5 Haruki Murakami Titles That Would Make Great Restaurants
You can name your restaurant after yourself, which, although unimaginative, makes both remembering it and googling it a lot easier. You can name it after a farm animal, which seems almost required if it's a gastropub or you're an English celebrity. But the recent and long-awaited opening of David Myers' Hinoki & the Bird in Century City, a name which could appear a) whimsical, b) perplexing, or c) truly silly, seemed to some of us more like the title of a Haruki Murakami novel than any of the above.
Which got us thinking -- see: the transitive principle of ridiculous things -- about actual Murakami titles that would indeed make great restaurant names, and, for that matter, dining concepts. Turn the page for five of them, listed in order of book publication.
A pop-up farm-to-table restaurant, quite literally, in which the chef sets up his movable feast in a field adjacent to the sheep in question. OK, so maybe it's now a table-to-farm restaurant. Whatever. Whole animal butchery (an on-site demo, extra charge, with wine pairings) is followed by a quick set-up in the mobile kitchen. Lamb tagine. Lamb bolognese. Salted mutton shoulder. Lamb-liver paté. Sure, all those things take a long time to make, but this is Slow Food at its finest. Tents and lanterns available for a surcharge.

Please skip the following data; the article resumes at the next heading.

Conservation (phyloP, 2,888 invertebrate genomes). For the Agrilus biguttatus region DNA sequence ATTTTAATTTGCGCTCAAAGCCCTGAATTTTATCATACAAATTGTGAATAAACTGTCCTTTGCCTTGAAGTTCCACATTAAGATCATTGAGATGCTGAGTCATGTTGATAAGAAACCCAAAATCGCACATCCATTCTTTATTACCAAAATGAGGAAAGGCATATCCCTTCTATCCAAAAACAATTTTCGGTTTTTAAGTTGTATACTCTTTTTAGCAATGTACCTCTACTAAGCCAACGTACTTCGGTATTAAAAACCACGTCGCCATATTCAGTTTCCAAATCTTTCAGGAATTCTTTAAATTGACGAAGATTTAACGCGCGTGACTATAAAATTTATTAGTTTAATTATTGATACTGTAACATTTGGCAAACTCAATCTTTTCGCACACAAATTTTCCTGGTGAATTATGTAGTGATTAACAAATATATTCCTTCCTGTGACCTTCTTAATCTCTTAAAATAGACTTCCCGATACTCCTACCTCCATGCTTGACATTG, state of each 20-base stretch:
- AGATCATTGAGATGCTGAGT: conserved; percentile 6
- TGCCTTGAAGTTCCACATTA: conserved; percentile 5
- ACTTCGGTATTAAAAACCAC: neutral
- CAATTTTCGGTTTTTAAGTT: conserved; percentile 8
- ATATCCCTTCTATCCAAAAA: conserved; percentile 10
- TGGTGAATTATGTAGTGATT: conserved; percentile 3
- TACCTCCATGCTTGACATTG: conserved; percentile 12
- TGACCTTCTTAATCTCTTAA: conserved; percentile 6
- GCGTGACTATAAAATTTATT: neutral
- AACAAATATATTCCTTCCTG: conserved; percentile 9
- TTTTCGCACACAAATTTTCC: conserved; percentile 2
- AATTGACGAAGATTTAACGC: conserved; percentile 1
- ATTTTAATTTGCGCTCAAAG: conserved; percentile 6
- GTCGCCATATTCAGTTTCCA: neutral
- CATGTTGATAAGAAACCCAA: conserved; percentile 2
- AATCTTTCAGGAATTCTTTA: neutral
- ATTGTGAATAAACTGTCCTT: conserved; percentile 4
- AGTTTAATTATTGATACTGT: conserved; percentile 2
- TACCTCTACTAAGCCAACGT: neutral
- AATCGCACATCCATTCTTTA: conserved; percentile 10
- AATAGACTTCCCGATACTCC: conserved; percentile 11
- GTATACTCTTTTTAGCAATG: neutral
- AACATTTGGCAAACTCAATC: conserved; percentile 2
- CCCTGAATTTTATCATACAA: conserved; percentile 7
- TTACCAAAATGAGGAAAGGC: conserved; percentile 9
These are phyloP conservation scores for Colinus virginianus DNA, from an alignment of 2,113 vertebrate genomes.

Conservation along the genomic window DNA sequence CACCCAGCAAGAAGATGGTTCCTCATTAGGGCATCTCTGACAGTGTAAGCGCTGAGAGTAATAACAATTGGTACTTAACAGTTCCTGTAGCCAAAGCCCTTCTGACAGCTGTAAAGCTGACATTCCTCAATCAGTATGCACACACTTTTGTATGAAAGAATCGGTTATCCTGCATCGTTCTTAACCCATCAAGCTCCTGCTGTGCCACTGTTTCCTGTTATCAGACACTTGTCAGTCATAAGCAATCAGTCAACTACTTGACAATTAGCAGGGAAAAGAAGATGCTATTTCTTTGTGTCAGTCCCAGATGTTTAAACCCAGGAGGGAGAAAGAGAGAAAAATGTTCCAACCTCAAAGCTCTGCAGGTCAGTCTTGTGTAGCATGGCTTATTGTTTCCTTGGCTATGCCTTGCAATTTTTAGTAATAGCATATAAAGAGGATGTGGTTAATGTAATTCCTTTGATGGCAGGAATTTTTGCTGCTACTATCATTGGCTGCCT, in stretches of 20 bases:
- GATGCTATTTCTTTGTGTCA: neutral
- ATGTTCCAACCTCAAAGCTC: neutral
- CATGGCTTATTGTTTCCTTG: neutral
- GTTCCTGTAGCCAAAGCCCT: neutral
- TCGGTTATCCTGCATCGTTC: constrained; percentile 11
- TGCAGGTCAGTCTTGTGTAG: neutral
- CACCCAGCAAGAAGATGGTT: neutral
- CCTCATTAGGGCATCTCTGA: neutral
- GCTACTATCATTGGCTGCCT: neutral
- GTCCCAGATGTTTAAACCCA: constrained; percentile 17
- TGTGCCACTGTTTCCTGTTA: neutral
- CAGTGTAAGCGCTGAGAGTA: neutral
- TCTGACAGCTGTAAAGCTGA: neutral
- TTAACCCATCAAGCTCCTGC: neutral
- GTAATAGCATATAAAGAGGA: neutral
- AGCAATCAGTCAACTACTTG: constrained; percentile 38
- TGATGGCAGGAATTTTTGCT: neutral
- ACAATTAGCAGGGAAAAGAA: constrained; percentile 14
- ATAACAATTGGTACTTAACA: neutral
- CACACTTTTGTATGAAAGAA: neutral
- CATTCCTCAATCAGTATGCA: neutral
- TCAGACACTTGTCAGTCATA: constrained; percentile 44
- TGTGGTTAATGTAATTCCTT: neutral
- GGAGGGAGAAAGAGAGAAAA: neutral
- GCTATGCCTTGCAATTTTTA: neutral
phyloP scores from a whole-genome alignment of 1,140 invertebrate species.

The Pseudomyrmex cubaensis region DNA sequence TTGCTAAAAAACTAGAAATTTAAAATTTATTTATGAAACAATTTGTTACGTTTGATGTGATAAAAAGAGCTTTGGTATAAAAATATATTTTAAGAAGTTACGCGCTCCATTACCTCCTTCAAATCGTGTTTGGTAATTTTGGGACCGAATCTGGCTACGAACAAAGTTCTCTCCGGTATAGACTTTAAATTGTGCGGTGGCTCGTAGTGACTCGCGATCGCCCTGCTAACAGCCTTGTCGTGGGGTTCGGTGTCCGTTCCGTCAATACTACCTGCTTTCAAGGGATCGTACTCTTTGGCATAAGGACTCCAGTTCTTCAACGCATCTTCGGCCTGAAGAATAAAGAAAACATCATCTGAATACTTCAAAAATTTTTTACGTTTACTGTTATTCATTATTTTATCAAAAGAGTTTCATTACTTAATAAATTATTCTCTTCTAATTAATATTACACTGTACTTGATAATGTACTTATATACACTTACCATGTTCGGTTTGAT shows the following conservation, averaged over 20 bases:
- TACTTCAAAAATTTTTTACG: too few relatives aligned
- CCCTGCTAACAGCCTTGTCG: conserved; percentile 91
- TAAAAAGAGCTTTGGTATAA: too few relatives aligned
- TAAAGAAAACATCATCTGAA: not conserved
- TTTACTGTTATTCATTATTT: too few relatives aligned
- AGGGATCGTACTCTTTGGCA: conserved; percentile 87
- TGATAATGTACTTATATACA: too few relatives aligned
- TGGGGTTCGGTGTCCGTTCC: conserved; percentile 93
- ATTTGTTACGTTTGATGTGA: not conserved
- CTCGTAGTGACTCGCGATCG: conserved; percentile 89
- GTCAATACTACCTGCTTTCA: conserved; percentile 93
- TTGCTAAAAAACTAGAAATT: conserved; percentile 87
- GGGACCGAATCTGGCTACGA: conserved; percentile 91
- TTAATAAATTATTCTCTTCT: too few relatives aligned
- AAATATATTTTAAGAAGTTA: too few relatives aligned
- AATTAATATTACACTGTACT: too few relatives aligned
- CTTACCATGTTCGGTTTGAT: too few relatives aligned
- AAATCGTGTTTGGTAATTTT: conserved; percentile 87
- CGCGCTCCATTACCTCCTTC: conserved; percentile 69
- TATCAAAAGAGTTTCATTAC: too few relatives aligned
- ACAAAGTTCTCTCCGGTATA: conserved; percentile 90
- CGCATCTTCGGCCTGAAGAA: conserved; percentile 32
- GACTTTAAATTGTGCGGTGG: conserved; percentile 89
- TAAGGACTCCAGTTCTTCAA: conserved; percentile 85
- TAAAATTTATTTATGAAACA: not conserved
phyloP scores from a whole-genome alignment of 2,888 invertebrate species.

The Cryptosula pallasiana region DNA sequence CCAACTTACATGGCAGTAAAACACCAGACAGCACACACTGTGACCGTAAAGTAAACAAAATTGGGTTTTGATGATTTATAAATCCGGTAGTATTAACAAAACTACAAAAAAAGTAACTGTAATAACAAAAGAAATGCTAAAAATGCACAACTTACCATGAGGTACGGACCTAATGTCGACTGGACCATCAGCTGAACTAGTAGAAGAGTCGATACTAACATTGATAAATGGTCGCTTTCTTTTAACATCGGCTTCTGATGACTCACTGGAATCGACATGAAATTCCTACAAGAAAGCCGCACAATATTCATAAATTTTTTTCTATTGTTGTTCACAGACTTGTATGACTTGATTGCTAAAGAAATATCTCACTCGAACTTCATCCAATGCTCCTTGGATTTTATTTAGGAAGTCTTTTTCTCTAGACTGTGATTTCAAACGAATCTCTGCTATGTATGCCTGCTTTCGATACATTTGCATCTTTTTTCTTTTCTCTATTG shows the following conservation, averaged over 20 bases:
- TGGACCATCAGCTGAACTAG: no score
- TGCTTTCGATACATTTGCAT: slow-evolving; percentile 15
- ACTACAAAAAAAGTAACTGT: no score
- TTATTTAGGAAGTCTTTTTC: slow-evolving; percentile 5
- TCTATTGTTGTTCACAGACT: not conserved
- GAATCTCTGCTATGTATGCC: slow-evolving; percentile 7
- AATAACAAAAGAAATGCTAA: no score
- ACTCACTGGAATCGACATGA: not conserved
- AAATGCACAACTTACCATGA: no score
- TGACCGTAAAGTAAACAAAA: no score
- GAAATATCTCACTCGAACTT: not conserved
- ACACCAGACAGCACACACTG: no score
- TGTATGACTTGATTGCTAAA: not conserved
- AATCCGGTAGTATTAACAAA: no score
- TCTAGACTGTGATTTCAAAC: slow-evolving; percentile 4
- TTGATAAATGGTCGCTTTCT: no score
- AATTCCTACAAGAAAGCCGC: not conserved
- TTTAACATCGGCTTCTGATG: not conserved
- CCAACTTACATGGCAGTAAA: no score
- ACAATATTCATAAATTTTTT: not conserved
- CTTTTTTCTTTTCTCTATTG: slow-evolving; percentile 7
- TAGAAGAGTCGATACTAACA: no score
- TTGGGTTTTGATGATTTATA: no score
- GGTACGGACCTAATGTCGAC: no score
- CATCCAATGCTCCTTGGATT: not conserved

4. Norwegian Wood:
A 4-seat temple of Nordic cuisine, with dishes featuring ash, pine espuma, spruce-infused cocktails and foraged greenery. Located in a former espresso stand, the restaurant takes neither reservations nor telephone inquiries. The menu is categorized by tree, printed in beet juice-infused sap on paper made from pressed wood sorrel, and is in both Norwegian and Latin. Open on alternating Tuesdays during the months of March and April, or when the chefs return from stages at Noma or algae-pulls with the Nordic Food Lab.
A Oaxacan-influenced ramen shop. Sure, mole might not sound like the first thing you'd want to put into a bowl of tonkotsu ramen, but once kimchi tacos sounded pretty stupid too. Options include 28 kinds of mole, to be paired with miso, shōyu, shio or tonkotsu broth, and page after page of various toppings. Choose the temperature at which you'd like your egg cooked, and for how long. Griddle your own tortillas. (Immersion circulators and comals on every table.)
A rotisserie chicken joint where you can order on iPads at the restaurant, via Facebook, Instagram, Twitter, iPhone or Android app from your car or office or via Snapchat so nobody has proof that you're ditching school again. Once cooked, the whole Jidori chickens are taken off the rotisserie by robots and put onto a revolving belt that circles the tables and from which customers can grab their dinner. (The location was previously a questionable sushi restaurant.)
A gastropub with bone-crunchingly loud acoustics, a playlist that shuffles between Purple Rain and Thriller, and a staff that dresses in suspenders and fedoras in blissful disregard of both taste and era. Press releases emphasize that because the high-ceilinged loft space was once a bank, on weekend nights there is bottle service in the vault. Three identical (sort of) locations.
And in somewhat related news:
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